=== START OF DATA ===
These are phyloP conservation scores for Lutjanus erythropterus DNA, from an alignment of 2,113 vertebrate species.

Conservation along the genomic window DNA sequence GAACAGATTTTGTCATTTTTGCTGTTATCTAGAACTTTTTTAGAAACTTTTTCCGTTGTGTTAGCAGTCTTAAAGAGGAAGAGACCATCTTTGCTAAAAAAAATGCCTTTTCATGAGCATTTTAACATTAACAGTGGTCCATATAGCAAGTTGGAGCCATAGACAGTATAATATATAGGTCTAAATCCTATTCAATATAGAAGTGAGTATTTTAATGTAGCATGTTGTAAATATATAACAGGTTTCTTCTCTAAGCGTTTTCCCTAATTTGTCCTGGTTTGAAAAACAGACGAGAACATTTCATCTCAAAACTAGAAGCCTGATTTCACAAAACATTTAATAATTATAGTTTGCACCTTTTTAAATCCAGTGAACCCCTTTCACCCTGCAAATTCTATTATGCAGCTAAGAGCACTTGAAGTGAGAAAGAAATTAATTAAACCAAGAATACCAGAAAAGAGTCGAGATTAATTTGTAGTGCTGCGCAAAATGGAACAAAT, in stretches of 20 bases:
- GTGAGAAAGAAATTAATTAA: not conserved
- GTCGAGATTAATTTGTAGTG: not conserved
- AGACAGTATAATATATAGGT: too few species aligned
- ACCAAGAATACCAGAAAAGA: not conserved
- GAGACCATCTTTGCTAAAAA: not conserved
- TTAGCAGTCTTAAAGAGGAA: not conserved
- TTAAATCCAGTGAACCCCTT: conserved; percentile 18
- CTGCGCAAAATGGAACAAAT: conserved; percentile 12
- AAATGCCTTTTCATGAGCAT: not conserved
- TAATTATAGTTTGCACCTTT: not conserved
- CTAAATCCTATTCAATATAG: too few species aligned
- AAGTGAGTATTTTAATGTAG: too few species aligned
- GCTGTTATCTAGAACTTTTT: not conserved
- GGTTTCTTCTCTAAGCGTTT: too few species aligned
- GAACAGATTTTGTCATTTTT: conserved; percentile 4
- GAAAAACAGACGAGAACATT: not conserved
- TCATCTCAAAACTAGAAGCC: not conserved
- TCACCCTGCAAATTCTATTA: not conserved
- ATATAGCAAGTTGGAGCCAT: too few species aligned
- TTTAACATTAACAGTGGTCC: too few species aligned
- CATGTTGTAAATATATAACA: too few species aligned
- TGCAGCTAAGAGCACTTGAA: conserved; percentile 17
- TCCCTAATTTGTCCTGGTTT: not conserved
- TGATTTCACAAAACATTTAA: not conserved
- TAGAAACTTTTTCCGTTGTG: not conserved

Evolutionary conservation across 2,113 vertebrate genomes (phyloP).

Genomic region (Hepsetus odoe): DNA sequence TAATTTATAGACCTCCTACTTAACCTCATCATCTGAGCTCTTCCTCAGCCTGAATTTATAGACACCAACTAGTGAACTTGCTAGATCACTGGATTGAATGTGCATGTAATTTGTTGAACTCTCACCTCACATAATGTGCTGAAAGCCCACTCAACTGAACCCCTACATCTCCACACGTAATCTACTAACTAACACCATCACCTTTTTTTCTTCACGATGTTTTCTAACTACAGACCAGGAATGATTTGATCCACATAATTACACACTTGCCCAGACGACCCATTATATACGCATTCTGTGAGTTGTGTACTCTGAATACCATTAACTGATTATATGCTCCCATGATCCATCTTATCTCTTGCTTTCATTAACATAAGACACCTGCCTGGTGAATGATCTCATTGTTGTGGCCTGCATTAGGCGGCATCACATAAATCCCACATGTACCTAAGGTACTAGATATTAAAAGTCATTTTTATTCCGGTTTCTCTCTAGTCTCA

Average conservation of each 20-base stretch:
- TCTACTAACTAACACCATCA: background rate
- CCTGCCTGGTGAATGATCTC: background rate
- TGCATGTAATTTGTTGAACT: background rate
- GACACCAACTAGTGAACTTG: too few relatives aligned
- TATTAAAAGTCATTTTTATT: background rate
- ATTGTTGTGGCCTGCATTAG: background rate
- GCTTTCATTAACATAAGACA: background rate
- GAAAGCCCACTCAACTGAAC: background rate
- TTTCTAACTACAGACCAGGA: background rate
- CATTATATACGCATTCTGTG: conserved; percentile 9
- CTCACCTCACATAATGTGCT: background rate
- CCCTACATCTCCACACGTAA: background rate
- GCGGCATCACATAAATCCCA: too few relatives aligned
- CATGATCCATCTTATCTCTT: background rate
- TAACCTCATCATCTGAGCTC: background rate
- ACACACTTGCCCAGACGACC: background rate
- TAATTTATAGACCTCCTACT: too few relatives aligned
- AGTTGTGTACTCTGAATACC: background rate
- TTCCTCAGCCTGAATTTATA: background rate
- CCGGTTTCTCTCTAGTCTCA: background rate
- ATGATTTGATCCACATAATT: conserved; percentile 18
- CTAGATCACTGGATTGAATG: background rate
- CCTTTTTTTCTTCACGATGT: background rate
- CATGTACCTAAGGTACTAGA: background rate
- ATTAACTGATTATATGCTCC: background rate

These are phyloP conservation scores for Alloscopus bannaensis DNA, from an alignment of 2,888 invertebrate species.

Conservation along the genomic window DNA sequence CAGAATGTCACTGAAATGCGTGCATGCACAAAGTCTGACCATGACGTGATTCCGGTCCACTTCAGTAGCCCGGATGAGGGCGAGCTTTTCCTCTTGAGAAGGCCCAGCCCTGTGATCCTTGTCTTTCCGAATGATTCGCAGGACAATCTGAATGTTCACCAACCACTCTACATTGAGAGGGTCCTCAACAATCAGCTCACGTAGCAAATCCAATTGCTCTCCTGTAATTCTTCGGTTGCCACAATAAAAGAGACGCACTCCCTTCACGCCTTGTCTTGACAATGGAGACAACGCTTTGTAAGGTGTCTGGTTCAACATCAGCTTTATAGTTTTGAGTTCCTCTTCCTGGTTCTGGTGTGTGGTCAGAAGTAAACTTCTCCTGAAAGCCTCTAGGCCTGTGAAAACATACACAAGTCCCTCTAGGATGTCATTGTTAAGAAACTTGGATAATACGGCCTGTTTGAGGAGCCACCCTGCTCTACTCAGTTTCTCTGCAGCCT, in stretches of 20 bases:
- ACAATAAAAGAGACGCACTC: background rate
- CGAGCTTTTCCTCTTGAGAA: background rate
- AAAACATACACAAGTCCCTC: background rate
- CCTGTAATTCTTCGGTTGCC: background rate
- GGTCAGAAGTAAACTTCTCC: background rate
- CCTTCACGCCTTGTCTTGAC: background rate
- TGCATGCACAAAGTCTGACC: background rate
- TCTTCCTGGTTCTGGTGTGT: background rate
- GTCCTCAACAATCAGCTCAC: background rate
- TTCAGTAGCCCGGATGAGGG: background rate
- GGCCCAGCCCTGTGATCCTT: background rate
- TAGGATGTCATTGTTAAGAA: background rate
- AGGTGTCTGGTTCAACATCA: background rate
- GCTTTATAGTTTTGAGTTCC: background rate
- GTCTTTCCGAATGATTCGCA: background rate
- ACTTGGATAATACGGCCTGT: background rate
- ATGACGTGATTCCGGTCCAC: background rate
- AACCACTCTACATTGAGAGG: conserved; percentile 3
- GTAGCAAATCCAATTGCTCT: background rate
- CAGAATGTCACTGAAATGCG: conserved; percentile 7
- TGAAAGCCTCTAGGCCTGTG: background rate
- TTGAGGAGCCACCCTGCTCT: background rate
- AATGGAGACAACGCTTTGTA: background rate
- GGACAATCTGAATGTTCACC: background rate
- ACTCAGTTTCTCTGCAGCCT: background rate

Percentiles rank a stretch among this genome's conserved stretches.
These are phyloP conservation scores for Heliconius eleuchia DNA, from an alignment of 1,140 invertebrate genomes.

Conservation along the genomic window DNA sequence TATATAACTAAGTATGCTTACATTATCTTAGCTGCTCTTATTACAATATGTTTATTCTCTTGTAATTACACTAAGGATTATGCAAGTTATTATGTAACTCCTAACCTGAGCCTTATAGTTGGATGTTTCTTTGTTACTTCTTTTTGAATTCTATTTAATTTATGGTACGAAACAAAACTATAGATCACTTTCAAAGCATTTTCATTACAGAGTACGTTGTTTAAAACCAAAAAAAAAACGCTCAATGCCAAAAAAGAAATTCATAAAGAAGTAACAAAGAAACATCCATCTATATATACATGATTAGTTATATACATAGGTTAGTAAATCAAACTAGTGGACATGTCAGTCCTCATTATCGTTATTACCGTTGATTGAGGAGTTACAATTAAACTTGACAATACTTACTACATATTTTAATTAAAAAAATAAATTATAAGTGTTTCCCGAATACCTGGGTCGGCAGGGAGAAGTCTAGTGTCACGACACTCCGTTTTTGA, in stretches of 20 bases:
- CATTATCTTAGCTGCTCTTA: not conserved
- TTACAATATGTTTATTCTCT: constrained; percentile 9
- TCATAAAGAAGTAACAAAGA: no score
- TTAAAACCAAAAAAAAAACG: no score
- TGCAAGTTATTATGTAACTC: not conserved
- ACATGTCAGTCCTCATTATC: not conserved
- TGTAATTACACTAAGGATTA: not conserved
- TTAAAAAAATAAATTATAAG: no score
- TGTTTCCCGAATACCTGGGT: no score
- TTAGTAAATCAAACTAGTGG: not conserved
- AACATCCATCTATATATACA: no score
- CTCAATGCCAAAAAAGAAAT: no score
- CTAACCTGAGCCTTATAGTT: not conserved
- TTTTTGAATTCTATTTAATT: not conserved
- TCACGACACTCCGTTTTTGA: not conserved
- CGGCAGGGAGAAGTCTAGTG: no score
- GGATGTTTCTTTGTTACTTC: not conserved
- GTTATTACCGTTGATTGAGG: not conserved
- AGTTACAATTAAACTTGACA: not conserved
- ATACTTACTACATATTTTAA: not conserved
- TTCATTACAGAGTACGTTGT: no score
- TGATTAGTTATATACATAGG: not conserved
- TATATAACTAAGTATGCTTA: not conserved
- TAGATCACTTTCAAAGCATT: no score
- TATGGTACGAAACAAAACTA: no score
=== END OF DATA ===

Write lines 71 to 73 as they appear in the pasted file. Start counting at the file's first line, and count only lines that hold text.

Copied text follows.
- GCTTTATAGTTTTGAGTTCC: background rate
- GTCTTTCCGAATGATTCGCA: background rate
- ACTTGGATAATACGGCCTGT: background rate